Ethnic cleansing did not occur in Rhodesia but has in Zimbabwe. Indeed, such atrocities frequently occur throughout the third world and yet these countries rarely if ever face the international pressures Rhodesia did. Moreover, Rhodesia’s economy was far stronger than Zimbabwe’s. Hyperinflation is a massive problem in Zimbabwe and so too is under-employment. In 2008 the nation was forced to suspend its own currency from 2003-2009 because it was so terrible. Poverty currently affects about 80% of the populace. Compare this to its predecessor which had to face UN sanctions,
Rhodesia had a strong economy, and experienced a trade surplus every year from 1965–75, with the exception of the drought year 1968 as well as 1971. Businessmen who traded with Rhodesia were often cooperative. Rhodesia was a reliable trading partner, and good terms of trade was often reason enough to disregard the UN sanctions. Anti-Rhodesian organizations often uncovered regular sanction busting activities, and forced the Rhodesians and their trading partners to find new trading routes. The sanctions were probably more an annoyance than destructive with regard to Rhodesian trade. The late oil blockade had the same characteristics: irritating, yet not devastating. Oil accounted for a mere 27 percent of Rhodesian power usage, and the boycott could be bypassed by importing oil through Mozambique and South Africa. The Rhodesian product that was hardest hit by the sanctions was tobacco. One can say that the sanctions alone could not break Smith’s regime, even though they were a strain on the Rhodesians.
How many nations have experienced such pressures as Rhodesia and still managed to produce such a competitive and efficient economy?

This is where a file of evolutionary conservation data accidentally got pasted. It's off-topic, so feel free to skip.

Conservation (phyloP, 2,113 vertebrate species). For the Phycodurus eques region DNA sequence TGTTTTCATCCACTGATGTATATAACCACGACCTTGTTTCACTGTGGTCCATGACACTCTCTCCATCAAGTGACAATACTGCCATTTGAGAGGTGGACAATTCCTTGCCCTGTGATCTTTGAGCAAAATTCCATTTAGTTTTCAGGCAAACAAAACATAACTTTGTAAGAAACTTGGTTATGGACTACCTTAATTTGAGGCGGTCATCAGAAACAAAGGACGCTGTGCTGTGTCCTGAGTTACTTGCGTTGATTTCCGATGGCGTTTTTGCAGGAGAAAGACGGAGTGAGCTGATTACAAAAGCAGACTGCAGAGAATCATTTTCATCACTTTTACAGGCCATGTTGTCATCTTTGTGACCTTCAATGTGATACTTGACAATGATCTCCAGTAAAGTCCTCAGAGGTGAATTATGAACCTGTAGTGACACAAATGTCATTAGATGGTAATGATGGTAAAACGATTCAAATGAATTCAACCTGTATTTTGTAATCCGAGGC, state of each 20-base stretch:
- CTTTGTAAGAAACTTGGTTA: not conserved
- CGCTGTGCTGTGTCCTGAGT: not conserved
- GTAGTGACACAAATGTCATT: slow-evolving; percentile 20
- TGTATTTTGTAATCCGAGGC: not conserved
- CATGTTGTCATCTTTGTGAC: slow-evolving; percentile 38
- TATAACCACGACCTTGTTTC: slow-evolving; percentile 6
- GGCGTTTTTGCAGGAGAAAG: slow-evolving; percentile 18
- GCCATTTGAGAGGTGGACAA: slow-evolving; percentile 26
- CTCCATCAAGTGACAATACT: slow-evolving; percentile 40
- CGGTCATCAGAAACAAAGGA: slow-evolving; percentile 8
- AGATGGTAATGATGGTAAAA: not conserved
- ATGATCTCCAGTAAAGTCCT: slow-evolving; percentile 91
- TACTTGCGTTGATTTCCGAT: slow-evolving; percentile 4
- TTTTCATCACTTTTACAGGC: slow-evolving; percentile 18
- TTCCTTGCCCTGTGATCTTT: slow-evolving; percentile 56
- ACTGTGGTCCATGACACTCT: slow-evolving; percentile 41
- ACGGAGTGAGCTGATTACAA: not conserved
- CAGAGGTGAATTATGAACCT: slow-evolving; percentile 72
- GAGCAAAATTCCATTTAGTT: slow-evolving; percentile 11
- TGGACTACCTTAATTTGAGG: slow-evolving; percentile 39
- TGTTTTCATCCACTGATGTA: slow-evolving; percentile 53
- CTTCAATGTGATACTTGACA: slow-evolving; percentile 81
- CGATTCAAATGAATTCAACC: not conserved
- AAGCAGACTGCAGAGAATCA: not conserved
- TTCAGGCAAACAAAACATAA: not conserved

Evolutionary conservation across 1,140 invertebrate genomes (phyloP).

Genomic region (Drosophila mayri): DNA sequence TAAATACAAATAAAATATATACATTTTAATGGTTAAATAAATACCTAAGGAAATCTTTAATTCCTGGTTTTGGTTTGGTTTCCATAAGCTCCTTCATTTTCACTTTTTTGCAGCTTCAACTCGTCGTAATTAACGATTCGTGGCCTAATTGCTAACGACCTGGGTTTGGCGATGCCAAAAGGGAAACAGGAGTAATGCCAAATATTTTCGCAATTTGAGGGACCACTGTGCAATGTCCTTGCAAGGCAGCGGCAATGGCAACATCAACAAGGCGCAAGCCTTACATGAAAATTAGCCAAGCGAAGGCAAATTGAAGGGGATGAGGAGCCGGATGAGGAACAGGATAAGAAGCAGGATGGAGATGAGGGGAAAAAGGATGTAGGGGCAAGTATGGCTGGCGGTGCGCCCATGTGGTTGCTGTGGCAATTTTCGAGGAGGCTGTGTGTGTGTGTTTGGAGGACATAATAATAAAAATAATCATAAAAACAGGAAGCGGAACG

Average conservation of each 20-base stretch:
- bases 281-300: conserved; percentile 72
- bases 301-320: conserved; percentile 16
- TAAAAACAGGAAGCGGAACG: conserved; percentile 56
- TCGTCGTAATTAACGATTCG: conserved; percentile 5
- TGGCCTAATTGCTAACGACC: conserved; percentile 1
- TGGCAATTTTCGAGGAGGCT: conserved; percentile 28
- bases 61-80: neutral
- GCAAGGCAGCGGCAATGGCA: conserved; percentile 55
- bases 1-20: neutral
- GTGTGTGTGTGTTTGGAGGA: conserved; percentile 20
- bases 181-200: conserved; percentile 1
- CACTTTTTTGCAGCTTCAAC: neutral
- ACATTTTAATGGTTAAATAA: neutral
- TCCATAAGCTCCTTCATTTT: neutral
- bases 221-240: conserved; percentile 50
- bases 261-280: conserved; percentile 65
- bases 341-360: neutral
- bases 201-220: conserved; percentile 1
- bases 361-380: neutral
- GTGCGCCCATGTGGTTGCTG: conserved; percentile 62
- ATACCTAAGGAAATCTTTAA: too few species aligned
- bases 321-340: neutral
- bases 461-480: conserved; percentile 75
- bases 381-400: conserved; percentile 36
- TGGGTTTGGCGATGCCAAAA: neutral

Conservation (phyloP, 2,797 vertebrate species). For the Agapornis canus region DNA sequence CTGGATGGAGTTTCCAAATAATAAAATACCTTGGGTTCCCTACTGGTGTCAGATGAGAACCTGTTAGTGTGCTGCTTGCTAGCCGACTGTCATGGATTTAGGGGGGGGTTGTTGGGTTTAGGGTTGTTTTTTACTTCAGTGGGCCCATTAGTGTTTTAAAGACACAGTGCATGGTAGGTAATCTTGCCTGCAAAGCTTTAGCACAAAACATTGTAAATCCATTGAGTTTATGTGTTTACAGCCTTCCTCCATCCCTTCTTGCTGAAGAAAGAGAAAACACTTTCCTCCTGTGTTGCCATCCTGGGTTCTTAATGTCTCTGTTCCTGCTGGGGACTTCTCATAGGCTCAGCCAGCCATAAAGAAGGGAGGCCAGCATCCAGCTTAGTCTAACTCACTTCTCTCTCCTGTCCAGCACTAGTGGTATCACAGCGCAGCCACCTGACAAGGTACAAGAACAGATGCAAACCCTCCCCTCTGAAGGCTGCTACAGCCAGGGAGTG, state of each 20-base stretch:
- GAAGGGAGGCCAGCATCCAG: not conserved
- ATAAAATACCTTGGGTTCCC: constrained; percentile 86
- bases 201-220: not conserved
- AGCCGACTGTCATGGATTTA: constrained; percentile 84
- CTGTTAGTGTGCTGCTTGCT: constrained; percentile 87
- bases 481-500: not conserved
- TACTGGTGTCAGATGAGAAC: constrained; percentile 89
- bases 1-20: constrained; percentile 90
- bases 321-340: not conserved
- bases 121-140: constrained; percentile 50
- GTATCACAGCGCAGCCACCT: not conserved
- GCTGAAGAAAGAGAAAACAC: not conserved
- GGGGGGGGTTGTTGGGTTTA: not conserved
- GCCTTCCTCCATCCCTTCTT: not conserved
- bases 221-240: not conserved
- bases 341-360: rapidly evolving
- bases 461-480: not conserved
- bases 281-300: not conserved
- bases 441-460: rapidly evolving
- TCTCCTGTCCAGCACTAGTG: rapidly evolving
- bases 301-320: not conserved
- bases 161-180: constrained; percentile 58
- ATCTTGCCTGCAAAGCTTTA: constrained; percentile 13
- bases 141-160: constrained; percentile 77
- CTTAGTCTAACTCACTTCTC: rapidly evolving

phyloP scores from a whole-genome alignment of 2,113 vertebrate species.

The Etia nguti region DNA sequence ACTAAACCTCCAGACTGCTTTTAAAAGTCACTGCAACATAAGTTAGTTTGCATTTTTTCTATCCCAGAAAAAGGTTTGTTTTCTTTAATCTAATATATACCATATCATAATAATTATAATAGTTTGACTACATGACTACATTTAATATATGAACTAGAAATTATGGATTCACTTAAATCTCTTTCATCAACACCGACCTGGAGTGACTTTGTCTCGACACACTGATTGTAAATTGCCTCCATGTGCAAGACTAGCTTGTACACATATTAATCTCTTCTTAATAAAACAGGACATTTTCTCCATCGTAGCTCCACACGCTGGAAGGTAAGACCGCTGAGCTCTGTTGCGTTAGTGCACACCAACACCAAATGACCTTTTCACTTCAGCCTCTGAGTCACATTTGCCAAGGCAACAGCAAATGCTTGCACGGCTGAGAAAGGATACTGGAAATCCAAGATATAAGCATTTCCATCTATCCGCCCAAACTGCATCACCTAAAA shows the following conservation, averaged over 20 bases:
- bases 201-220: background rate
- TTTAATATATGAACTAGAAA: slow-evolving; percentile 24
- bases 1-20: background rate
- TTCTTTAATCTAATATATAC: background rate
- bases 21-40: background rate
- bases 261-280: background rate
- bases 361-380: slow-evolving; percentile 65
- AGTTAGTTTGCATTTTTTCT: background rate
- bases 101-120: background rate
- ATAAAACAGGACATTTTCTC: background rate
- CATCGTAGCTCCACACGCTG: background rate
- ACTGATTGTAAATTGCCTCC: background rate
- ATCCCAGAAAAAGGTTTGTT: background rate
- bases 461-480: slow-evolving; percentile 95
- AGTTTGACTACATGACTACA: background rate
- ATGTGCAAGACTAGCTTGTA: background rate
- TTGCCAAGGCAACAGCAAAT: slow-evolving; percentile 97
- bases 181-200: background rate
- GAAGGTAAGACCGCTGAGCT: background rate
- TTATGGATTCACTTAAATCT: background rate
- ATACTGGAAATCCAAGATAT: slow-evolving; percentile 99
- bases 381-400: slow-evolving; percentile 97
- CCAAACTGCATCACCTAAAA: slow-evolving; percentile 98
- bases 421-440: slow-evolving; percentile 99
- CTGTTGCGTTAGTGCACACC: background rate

If the UK had let the Rhodesians become a dominion as the Rhodies wanted, then there would have been no formation of a republic and no need for sanctions. Granted it would have been a minority ruled country but considering how much better off blacks were in Rhodesia than in any majority rule state I don’t think this would have been as bad as some would have us believe. Though even when we look back not in hindsight, but as people were during the 1960s I still feel it wrong for Britain to have imposed its rule on a country that Britain wanted to leave its empire. Beggars cannot be choosers and if the UK wanted Rhodesia to leave and for it to do so in a quick and peaceful fashion and for the government that would replace the colonial one to be efficient and responsible than they should have just let Smith and his fellows be. And besides, since 1923 Southern Rhodesia had essentially been a self-governing dominion. The Rhodies actually had a chance to officially become a dominion but Prime Minister Godfrey Huggins decided that federation with Northern Rhodesia to create a large white dominated dominion was the better strategy. This occurred – with Nyasaland included as well – to create the Federation of Rhodesia and Nyasaland in 1953, however, it was not granted full independence and ended after 10 years. The dissolution of the federation led to renewed calls for Southern Rhodesian independence. Calls which went unanswered and eventually resulted in UDI. Huggins would have been better off asking for independence and not federation.
The whites accepted that majority rule was inevitable but hoped that there could be a smooth transition and one which would ensure that whites could continue to live peacefully in Rhodesia and militant thugs like Mugabe wouldn’t be able to take power as they had in most neighbouring countries. All these leftists get upset at whites taking non-white land but not vice versa. In fact, they actively promote it, especially when the non-whites are black. Simply put these SJWs, feminists, anti-colonialists, etc. are first and foremost anti-white. I doubt if Rhodesia could have lasted that long given the black population was so much larger but while it lasted it would be far more productive for all inhabitants. Indeed, it was in the short space of time Rhodesia did exist. Ian Smith is everything his successor is not: a genuine gentleman and a trustworthy politician who actually cared about his people. Moreover, he was popular.
In keeping with the fact that today is also Remembrance Day I shall close by pointing out that Rhodesia punched well above its weight during both world wars and Malaya. In the two world wars Rhodesia contributed more than any other country in the British Empire; including the UK. This included, amongst others, Ian Smith who was a pilot in the RAF. Sadly, Britain did not repay the bravery of her kith and kin with independence.
Only sixty years prior to the coming of the British